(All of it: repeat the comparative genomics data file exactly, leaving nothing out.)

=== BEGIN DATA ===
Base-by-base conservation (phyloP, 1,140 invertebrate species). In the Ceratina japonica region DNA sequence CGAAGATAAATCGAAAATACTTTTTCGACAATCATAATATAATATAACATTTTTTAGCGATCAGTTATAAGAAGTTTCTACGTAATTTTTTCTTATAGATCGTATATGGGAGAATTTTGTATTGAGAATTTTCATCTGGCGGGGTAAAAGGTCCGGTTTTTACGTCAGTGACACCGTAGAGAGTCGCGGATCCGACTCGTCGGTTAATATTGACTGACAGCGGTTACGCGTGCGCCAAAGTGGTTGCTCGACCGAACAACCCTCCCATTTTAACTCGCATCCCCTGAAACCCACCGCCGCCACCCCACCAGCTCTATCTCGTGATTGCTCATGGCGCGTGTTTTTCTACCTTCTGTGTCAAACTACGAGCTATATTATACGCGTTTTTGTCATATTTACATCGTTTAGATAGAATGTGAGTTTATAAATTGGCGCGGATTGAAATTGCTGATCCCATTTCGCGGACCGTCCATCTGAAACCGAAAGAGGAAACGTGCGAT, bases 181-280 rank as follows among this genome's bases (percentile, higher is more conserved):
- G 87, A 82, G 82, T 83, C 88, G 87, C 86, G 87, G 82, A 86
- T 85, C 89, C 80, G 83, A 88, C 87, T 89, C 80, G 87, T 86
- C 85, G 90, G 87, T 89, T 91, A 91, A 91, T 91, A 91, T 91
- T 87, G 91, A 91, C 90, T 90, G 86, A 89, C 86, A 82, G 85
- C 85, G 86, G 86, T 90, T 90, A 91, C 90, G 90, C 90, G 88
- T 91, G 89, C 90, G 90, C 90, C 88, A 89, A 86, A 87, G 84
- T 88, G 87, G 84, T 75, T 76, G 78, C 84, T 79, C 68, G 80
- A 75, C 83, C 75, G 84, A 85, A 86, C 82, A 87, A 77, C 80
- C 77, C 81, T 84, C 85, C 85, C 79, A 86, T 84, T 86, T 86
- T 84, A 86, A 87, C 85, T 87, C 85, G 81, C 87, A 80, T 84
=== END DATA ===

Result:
Base-by-base conservation (phyloP, 1,140 invertebrate species). In the Ceratina japonica region DNA sequence CGAAGATAAATCGAAAATACTTTTTCGACAATCATAATATAATATAACATTTTTTAGCGATCAGTTATAAGAAGTTTCTACGTAATTTTTTCTTATAGATCGTATATGGGAGAATTTTGTATTGAGAATTTTCATCTGGCGGGGTAAAAGGTCCGGTTTTTACGTCAGTGACACCGTAGAGAGTCGCGGATCCGACTCGTCGGTTAATATTGACTGACAGCGGTTACGCGTGCGCCAAAGTGGTTGCTCGACCGAACAACCCTCCCATTTTAACTCGCATCCCCTGAAACCCACCGCCGCCACCCCACCAGCTCTATCTCGTGATTGCTCATGGCGCGTGTTTTTCTACCTTCTGTGTCAAACTACGAGCTATATTATACGCGTTTTTGTCATATTTACATCGTTTAGATAGAATGTGAGTTTATAAATTGGCGCGGATTGAAATTGCTGATCCCATTTCGCGGACCGTCCATCTGAAACCGAAAGAGGAAACGTGCGAT, bases 181-280 rank as follows among this genome's bases (percentile, higher is more conserved):
- G 87, A 82, G 82, T 83, C 88, G 87, C 86, G 87, G 82, A 86
- T 85, C 89, C 80, G 83, A 88, C 87, T 89, C 80, G 87, T 86
- C 85, G 90, G 87, T 89, T 91, A 91, A 91, T 91, A 91, T 91
- T 87, G 91, A 91, C 90, T 90, G 86, A 89, C 86, A 82, G 85
- C 85, G 86, G 86, T 90, T 90, A 91, C 90, G 90, C 90, G 88
- T 91, G 89, C 90, G 90, C 90, C 88, A 89, A 86, A 87, G 84
- T 88, G 87, G 84, T 75, T 76, G 78, C 84, T 79, C 68, G 80
- A 75, C 83, C 75, G 84, A 85, A 86, C 82, A 87, A 77, C 80
- C 77, C 81, T 84, C 85, C 85, C 79, A 86, T 84, T 86, T 86
- T 84, A 86, A 87, C 85, T 87, C 85, G 81, C 87, A 80, T 84